Some folks say that just living in Mount Pleasant is a picnic. Others are convinced it’s also a great place to go on a picnic. Turns out, they’re both right. Picnicking is popular, particularly in the balmy days of spring.
There are plenty of beautiful places to picnic, from the lush green lawns and pier at Mount Pleasant Memorial Waterfront Park to the beach at Isle of Palms. The Pitt Street Bridge, the Charles Pinckney National Historical Site and the Park West Recreational Complex offer other enticing options, and there are so many more, perhaps some underrated gems that most people haven’t yet discovered.
That might explain why the very word “picnic” sounds like fun. Picnicking conjures Norman Rockwell images of a colorful blanket spread on a carpet of green with mom and dad and Buddy and Sis – maybe Rover, too – gathered around a Thermos cooler and a big wicker basket overflowing with tasty morsels. Could anything say Americana better? Maybe not, because even if Americans didn’t invent the picnic, they certainly discovered it. The origins of the picnic can be murky, but initial references don’t appear much until 1800s Europe. As a tradition, it started out more like an indoors “covered dish” gathering or potluck, to which all the guests were required to bring something for everyone to share. Then, some savant had the idea of taking the whole party outdoors and the term “picnic” arose. It is believed to have derived from the French word “piquenique,” and its origin is in the French verb “piquer,” which means to sting, as in an insect bite. Starting to sound familiar? Despite those drawbacks, settlers in the New World adopted the custom, shortening its name to the Anglicized “picnic.”
In America the practice of dining on a blanket on a lawn started among the upper classes and didn’t reach the everyday family until the 20th century, when people started to have leisure time. When picnicking caught on, it attracted everyone regardless of socioeconomic status and eventually grew into a popular outdoor activity. And with no dearth of insects in America, the “piquer” part lived on. In 2023, on any sunny weekend you will find picnickers throughout Mount Pleasant and the Lowcountry enjoying this traditional pastime.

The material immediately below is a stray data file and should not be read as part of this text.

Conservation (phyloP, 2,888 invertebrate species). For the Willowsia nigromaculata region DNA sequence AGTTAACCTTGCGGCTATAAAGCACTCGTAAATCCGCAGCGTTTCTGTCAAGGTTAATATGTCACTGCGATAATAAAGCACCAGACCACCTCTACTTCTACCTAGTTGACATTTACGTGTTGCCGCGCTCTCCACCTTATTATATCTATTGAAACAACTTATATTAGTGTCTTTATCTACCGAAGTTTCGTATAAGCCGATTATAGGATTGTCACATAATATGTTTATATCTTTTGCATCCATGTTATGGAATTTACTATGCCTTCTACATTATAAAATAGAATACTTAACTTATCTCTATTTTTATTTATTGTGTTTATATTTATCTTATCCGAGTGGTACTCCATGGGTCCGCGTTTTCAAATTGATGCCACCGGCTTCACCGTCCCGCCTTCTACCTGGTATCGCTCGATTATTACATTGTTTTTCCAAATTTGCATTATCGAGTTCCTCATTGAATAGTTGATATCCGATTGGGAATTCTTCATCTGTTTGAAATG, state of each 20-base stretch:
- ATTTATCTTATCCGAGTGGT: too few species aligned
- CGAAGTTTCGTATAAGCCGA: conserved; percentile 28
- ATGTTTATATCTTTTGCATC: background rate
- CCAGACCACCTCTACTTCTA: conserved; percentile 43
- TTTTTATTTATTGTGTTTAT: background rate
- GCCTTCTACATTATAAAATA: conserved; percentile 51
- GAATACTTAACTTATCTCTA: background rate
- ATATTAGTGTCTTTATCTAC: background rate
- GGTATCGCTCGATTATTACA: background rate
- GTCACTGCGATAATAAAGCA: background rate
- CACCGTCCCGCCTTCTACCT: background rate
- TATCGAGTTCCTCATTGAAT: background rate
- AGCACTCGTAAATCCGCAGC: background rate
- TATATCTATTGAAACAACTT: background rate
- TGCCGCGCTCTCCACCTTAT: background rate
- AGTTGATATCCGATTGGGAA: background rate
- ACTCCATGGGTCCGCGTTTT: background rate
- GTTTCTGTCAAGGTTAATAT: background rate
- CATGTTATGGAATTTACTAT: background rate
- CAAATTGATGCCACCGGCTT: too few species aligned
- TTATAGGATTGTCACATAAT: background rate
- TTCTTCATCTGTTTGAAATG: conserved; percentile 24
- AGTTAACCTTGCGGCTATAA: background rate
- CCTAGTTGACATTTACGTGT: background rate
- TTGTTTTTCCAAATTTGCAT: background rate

Erica and Michael Kozma, the former a homemaker and the latter a cybersecurity expert working for the U.S. Navy, and their sons Gavin, 5, and Tyler, 3, relish the outdoors. Their favorite spot — on land at least — is Palmetto Islands County Park, where they can roam the nature trail looking for fiddler crabs. “There are well-maintained picnic tables along the way. We’ve eaten there many times and the boys enjoyed hiking in the woods,” said Erica.
“But, since we bought a boat,” she confessed, “we mostly picnic on the boat or on one of the little islands around Charleston Harbor. One of them we call ‘Shark Tooth Island’ because the boys have found so many of them there.”
In the picnic basket for the Kozmas, you’ll find “peanut butter and jelly sandwiches for Gavin and Tyler and lots of fruit. Turkey sandwiches for Mike and me. And chips. Lots and lots of chips!”
When they’re not working at their day jobs in the real estate industry, musicians Kim and Andy Bimonte perform at restaurants and clubs around town as the Time Pieces Music Duo. But their busy schedule doesn’t keep them from frequent picnics at their favorite spot, Mount Pleasant Memorial Waterfront Park. “We love it there,” Kim said. “There’s great scenery and plenty of places to spread out.”
The Bimontes usually bring two folding chairs and a blanket and pack chicken sandwiches or wraps for her and a turkey club sandwich for him. Their sides: chips, or pita chips and hummus. And their thermal bag, she admitted, sometimes harbors “a little wine.”
She said they’ll picnic for hours if it’s a nice, sunny day. “Plus, we walk the pier, visit the gift shop or walk the beautiful trails along the water. We’re really lucky to have that beautiful park,” stated Kim, adding, “Plus, there’s plenty of parking.”
The Fenners, Lisa, an RN and nursing manager at MUSC, and Ryan – an optometrist – used to picnic more when their children were younger. Now, Marcus is 10, Miles, 12, and Candy is 17, so it can be hard to tear them away from their sports and friends. When they succeed, their “go-to” place is Palmetto Islands County Park.
“It has big open fields where you can play sports with the kids,” Lisa said. “We’ll use the picnic table, but I always carry a big blanket in my car in case anybody wants to sit on it.” The fare for the Fenners’ picnics varies but Lisa always insists on fruit, especially grapes, which she smilingly adds are “an easy fruit.” As a counterpoint, she always packs something salty, like “chips or crackers.”
Recently, the Fenners have added a new wrinkle — or wave — to their picnicking. They’ve headed to the nearest landing to launch their kayaks into the harbor. There, it becomes a workout and a picnic on the water, but without being “piqued” by all those annoying bugs.
By Bill Farley